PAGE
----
The figures were authentically clothed and outfitted by Artistry in Motion, a company that specializes in historical consultation for the arts, the museum said.
(In a scene of fighting in Iraq in 2001, the creators placed a tin of smokeless tobacco in one soldier’s back pocket and a dog tag in another’s boot. Morando says real soldiers were asked, “Hey, what are we missing?”)
The World War I tableau depicts a group of American soldiers, or doughboys, as they were called, in pursuit of fleeing but unseen German soldiers.
The yanks, men from the 140th Infantry Regiment, are clad in olive drab uniforms, with packs, canteens and entrenching shovels. They wear leg wrappings and hobnail boots.
They are placed in a circular room where battle images will be projected on the walls. As the projection system is tested, it casts a weird grid pattern of light on the scene.
The figures first had to be unscrewed from their wooden cases, then carried to the battlefield by Ervick and sculptors from the company.
Morando then had to decide where he wanted them.
The team realized that one soldier, where he was first placed, would block a small part of the wall projection.
Museum specialist Sara Bowen asks: “Can we dig anything” to get the figure lower?
“Hang tight, guys,” Ervick says. “Everybody hang tight.”
He disappears for moment and returns with a hammer and chisel. He gouges a small indentation in the concrete surface. The figure is maneuvered there and is out of the field of projection.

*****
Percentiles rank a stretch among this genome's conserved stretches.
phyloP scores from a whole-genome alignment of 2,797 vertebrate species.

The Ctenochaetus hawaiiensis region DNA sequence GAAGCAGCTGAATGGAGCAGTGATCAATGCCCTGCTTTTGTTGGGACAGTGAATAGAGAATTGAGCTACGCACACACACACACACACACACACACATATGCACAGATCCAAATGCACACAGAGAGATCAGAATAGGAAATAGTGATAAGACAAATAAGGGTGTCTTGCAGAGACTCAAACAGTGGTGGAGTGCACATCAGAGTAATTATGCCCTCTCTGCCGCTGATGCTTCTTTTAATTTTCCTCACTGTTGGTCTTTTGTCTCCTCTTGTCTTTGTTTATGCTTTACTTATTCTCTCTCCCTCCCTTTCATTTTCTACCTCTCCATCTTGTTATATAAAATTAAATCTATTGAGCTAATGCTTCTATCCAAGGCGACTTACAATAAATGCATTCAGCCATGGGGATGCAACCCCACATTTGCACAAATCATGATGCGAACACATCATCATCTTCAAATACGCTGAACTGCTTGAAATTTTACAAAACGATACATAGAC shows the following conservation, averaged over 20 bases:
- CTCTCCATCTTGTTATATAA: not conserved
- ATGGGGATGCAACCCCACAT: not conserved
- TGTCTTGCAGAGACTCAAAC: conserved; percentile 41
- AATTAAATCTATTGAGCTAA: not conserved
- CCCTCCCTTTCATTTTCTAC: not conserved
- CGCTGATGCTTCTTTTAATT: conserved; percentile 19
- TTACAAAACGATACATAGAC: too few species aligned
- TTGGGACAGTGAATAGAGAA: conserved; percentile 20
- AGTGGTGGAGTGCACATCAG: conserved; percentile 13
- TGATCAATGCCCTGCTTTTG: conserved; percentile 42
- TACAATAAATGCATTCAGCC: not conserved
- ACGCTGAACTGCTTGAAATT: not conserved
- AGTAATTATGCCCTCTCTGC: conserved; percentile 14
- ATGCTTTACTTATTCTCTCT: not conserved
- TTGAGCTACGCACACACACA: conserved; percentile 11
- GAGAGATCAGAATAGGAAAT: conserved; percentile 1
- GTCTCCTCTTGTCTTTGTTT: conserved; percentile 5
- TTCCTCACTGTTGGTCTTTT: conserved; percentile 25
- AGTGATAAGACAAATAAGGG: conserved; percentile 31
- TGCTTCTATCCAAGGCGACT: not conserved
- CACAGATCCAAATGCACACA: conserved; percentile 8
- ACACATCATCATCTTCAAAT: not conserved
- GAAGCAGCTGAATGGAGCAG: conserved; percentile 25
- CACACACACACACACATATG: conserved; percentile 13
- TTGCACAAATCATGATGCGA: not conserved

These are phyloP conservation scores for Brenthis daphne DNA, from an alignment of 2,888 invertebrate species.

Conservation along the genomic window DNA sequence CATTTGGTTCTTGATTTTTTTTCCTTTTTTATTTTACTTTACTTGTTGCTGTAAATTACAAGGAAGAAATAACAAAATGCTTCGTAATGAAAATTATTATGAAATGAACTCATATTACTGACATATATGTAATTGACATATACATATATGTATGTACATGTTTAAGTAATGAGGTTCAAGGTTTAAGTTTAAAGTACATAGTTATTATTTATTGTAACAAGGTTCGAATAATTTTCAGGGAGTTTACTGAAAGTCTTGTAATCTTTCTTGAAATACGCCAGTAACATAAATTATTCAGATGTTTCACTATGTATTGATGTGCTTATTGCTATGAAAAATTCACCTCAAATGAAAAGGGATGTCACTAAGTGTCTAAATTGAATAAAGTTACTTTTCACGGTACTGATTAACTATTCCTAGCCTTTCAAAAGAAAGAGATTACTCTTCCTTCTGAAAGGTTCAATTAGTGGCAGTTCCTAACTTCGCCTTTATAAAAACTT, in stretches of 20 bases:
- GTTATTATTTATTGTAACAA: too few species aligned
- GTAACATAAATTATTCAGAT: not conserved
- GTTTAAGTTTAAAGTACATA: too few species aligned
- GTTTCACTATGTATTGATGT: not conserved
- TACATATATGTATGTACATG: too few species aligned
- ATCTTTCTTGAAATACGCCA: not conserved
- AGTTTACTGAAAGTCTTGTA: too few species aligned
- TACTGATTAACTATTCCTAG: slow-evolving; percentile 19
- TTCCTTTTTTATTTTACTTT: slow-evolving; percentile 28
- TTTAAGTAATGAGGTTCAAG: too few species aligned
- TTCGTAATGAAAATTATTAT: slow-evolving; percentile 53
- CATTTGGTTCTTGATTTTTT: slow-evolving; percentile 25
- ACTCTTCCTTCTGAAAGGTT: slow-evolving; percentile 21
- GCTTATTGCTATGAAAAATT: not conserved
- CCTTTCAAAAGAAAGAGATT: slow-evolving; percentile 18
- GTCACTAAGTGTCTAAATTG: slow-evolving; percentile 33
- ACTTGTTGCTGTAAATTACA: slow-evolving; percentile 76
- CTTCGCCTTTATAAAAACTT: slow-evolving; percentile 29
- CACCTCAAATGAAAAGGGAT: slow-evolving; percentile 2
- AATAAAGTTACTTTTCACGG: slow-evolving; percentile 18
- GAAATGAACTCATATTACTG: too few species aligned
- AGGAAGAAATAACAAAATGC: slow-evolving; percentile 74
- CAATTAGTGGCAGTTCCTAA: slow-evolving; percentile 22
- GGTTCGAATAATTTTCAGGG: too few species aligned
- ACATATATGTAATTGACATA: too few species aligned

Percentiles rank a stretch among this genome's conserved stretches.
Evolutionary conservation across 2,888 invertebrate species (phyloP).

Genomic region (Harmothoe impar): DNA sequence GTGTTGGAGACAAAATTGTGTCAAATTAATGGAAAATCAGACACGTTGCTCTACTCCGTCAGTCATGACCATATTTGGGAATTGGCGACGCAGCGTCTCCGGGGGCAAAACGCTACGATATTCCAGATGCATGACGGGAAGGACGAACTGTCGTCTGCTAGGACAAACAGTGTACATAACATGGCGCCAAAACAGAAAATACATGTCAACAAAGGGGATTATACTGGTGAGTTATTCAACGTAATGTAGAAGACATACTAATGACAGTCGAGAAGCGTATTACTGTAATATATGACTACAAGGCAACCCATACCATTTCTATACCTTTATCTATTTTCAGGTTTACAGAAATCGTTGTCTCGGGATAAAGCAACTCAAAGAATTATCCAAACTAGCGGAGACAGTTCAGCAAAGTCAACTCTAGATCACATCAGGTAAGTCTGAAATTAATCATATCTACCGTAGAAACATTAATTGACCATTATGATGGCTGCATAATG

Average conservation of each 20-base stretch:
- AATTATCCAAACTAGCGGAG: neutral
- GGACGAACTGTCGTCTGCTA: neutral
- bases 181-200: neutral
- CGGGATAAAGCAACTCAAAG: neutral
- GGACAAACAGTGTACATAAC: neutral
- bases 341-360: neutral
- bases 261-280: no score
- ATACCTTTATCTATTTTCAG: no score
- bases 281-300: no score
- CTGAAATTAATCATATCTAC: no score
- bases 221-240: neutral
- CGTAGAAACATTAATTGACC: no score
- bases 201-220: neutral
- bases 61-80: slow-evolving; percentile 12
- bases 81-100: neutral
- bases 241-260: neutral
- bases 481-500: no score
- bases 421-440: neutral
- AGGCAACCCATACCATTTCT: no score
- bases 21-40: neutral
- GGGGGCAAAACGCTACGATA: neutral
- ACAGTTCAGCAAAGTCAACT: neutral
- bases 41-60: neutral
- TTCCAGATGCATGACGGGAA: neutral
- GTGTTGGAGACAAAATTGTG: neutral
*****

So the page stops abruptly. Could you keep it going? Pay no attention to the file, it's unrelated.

“Looks good,” Morando says. “Looks real good.”
But another figure who is running looks as if he should be moved closer to the shell hole. “Because his next step is going to be inside the hole,” Morando says.
He studies the scene, and the soldier is moved.
Occasionally the figures are laid down on blankets, looking as if they had been killed in the fight.
They are adjusted and moved around the scene until Morando is fairly satisfied.
“Do you feel that we can mark [the places for] these figures?” Ervick asks.
Morando says places for three of the five could be marked.
“We have to worry about where their lighting is, where electric is, how all the scenic is and ... the story they’re trying to tell,” Ervick says during a break in the work.
“They’re trying tell this [story of a] no-man’s-land battle World War I scene,” he says. “This is an immersion scene, which means that the whole gallery is going to be like you feel like you just walked into it. They’re going to have video and sounds and lights and all kinds of rumbles and things like that.”
Once Morando is happy with the figures’ placement in the scene, “we bolt them down to the ground,” Ervick says.
While all the work is aimed at authenticity, the men depicted and the scene itself are make-believe.
But another element of the tableau, just across the visitor walkway, is truly authentic.
The Renault FT 17 tank, shrouded in an opaque protective cover, is one that actually fought in the bloody battle, the museum says.
Small by modern standards, the “Five of Hearts” still bears the scars from the Meuse-Argonne, which claimed 26,000 American lives and was the deadliest battle in U.S. history.
Manned by Americans, the tank has 1,300 bullet holes in its armor, the museum says, and one bullet that is still lodged in the tread from the titanic fight more than a century ago.